Mike Jay wrote:Hmm, that's more cement than I was imagining in make-believe. But a 93# bag of Type 1 Portland cement here is $10.50 with delivery for $60 so it wouldn't be too bad. And I'm sure I could find a tiller to borrow if I tried a bit.
Would that be an earthcrete floor that's good enough to drive on (ie overkill for my needs)?
Mike Jay wrote:Gotcha, I was just going to spread it around in the sugar shack (dry sandy soil) and rake it in a couple inches. I don't have a tiller. Then water it down, tamp it a bit and get it sort of level. Good point on the non-premixed cement, I might have messed that up... Thanks!
Mike Jay wrote:Travis, what's the appropriate amount of cement for a given area of floor? I'm thinking of doing that for a sugar shack which will only have foot and wheelbarrow traffic. I was going to use 5-10 bags for a 14'x42' room but I have no idea if I'm even in the right ballpark.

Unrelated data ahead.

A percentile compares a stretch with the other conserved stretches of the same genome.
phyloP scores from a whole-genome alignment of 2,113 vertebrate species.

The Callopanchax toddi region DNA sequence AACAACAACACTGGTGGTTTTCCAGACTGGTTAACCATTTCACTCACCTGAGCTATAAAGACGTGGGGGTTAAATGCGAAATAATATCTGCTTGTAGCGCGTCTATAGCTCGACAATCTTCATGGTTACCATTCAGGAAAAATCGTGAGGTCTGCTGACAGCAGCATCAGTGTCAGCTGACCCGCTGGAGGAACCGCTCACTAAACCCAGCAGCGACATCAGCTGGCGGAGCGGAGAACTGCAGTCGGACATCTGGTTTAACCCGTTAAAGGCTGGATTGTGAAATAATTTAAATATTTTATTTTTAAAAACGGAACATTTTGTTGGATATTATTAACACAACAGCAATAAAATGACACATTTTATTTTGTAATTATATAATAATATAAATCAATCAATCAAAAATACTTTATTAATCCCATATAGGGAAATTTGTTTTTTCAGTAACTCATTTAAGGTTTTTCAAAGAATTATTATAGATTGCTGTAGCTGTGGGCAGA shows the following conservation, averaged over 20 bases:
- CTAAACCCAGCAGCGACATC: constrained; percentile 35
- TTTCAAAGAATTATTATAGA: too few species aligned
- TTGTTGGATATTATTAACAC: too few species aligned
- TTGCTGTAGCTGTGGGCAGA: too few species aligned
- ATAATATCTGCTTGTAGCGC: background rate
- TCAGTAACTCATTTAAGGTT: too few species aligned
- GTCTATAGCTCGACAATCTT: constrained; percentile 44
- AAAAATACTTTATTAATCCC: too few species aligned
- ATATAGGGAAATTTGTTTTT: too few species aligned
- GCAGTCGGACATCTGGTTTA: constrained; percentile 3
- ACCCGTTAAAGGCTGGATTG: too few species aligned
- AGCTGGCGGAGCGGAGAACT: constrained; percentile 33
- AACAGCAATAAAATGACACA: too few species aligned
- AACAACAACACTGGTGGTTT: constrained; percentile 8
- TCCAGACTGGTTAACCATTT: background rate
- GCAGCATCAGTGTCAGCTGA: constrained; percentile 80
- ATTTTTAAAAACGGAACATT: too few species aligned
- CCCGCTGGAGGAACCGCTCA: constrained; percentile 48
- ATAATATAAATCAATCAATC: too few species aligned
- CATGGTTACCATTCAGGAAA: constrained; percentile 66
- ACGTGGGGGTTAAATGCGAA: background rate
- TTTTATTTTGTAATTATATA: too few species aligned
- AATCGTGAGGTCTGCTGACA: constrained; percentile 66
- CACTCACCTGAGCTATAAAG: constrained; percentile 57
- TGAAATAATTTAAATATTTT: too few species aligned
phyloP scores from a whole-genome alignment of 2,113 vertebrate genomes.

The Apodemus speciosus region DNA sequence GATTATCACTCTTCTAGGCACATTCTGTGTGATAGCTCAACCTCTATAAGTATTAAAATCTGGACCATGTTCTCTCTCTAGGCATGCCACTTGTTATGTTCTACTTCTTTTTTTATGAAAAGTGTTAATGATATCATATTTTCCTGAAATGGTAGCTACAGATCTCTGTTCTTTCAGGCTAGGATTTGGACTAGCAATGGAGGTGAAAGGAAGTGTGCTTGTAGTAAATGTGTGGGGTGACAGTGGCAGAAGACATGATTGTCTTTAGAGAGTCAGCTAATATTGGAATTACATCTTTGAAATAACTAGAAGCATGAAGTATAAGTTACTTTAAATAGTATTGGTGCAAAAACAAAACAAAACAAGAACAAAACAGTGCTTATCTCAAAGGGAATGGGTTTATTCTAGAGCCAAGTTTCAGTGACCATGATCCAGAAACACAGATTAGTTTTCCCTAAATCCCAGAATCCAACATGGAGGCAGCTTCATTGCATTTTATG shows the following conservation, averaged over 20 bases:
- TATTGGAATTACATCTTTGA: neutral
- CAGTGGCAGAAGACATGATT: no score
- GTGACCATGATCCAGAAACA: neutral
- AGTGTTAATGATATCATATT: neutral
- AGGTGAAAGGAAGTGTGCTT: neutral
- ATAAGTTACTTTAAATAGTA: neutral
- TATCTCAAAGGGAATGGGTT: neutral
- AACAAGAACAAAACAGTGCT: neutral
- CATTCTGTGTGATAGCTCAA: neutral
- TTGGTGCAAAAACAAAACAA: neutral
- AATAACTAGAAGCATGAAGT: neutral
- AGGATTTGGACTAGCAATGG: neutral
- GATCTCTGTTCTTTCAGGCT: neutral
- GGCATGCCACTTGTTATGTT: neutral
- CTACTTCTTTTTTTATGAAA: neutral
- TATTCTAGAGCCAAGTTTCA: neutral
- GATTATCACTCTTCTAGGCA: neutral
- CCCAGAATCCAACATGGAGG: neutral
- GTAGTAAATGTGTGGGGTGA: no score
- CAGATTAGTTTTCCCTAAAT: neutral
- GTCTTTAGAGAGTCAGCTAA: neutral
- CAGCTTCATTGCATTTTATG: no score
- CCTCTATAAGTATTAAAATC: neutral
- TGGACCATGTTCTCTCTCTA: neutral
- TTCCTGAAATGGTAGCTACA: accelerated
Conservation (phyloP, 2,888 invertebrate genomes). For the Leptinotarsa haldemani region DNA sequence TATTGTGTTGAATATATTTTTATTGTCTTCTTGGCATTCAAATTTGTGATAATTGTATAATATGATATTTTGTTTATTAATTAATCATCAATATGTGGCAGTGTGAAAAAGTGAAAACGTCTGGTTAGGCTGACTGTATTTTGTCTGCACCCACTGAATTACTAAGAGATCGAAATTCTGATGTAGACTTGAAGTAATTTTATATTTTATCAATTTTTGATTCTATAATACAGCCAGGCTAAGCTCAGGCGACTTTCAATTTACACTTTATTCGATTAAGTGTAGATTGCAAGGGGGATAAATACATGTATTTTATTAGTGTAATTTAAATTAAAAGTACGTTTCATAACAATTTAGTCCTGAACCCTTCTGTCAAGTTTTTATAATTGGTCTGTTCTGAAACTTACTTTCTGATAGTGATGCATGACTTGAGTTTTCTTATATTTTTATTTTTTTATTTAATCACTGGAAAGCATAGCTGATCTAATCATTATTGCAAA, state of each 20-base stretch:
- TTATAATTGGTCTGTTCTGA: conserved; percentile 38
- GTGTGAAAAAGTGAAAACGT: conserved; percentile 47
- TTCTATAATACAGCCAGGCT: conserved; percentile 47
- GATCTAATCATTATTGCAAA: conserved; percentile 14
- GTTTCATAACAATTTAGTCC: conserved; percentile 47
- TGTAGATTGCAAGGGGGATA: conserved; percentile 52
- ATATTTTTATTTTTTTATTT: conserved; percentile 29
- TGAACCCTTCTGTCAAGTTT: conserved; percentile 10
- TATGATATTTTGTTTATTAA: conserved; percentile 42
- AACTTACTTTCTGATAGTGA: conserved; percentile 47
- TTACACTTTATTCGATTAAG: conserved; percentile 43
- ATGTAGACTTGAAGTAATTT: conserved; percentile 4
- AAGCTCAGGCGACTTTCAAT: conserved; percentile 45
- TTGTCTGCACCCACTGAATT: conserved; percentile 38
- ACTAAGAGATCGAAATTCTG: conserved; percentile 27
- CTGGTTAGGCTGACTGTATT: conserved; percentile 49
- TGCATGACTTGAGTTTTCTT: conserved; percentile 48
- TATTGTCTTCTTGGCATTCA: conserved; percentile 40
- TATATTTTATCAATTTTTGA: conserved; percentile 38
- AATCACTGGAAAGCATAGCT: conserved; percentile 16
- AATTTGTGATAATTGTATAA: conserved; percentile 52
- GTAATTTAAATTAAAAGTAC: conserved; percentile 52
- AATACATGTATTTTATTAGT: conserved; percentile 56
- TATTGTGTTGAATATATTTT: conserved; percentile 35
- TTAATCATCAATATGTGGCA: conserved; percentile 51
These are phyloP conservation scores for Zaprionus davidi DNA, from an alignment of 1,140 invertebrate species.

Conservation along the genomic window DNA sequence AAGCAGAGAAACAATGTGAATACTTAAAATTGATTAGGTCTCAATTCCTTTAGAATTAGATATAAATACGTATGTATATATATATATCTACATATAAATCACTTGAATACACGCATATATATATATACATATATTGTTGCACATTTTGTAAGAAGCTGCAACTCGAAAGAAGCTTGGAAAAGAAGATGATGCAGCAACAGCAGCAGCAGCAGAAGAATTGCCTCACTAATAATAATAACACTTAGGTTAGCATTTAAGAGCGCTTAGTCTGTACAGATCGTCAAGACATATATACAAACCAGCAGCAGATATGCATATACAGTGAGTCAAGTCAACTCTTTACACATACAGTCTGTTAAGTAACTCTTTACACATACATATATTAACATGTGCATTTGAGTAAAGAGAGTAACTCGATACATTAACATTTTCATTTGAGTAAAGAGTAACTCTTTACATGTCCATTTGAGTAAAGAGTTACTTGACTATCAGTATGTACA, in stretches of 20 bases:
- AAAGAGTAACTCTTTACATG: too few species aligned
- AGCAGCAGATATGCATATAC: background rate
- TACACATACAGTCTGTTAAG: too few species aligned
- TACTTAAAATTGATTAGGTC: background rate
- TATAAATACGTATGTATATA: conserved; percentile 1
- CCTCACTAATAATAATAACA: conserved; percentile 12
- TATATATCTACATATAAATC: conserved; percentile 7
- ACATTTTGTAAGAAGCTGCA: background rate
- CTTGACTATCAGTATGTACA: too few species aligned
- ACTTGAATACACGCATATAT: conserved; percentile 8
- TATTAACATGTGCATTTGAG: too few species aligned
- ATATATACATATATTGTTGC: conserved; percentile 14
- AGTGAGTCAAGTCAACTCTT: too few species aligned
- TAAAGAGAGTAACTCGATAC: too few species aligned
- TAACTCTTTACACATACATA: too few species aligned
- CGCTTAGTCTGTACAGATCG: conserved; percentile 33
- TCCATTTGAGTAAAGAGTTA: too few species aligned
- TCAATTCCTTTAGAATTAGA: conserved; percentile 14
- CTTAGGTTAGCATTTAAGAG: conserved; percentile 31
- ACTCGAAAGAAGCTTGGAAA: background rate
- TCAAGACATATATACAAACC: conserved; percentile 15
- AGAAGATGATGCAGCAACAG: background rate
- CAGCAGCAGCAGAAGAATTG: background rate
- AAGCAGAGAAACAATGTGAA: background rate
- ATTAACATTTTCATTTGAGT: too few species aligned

Michael Cox wrote:I think those small vortexes are usually used for processing concentrates - that is, the material that is left behind after you have run buckets and buckets of stuff through a sluice.
I haven't used them, but I like the look of the sluices because they are portable to your location, let you process a lot of material on site and don't need any power. You might run the sluice for an hour in the stream, working your alluvial deposits. Then dump the concentrates in a bucket and either pan them by hand or take them home and use a your vortex pot.
From what I have seen of your previous posts you certainly have the skill to knock together a simple sluice.
Chris Kott wrote:What about pelletisation and drying? It could still be fed to livestock, but could also be burned in a pellet stove. Either way, pelletisation would let you store it longer, and might also make it more palatable to pigs and chooks.
I think that there are some scenarios where generating biogas could be more economically viable than trucking in propane or hooking up to natural gas, where applicable, but it would never be my first choice when talking about feedstock that can literally feed stock. Nor would pelletisation and burning, for that matter.
So maybe rendering it shelf-stable would be a good idea.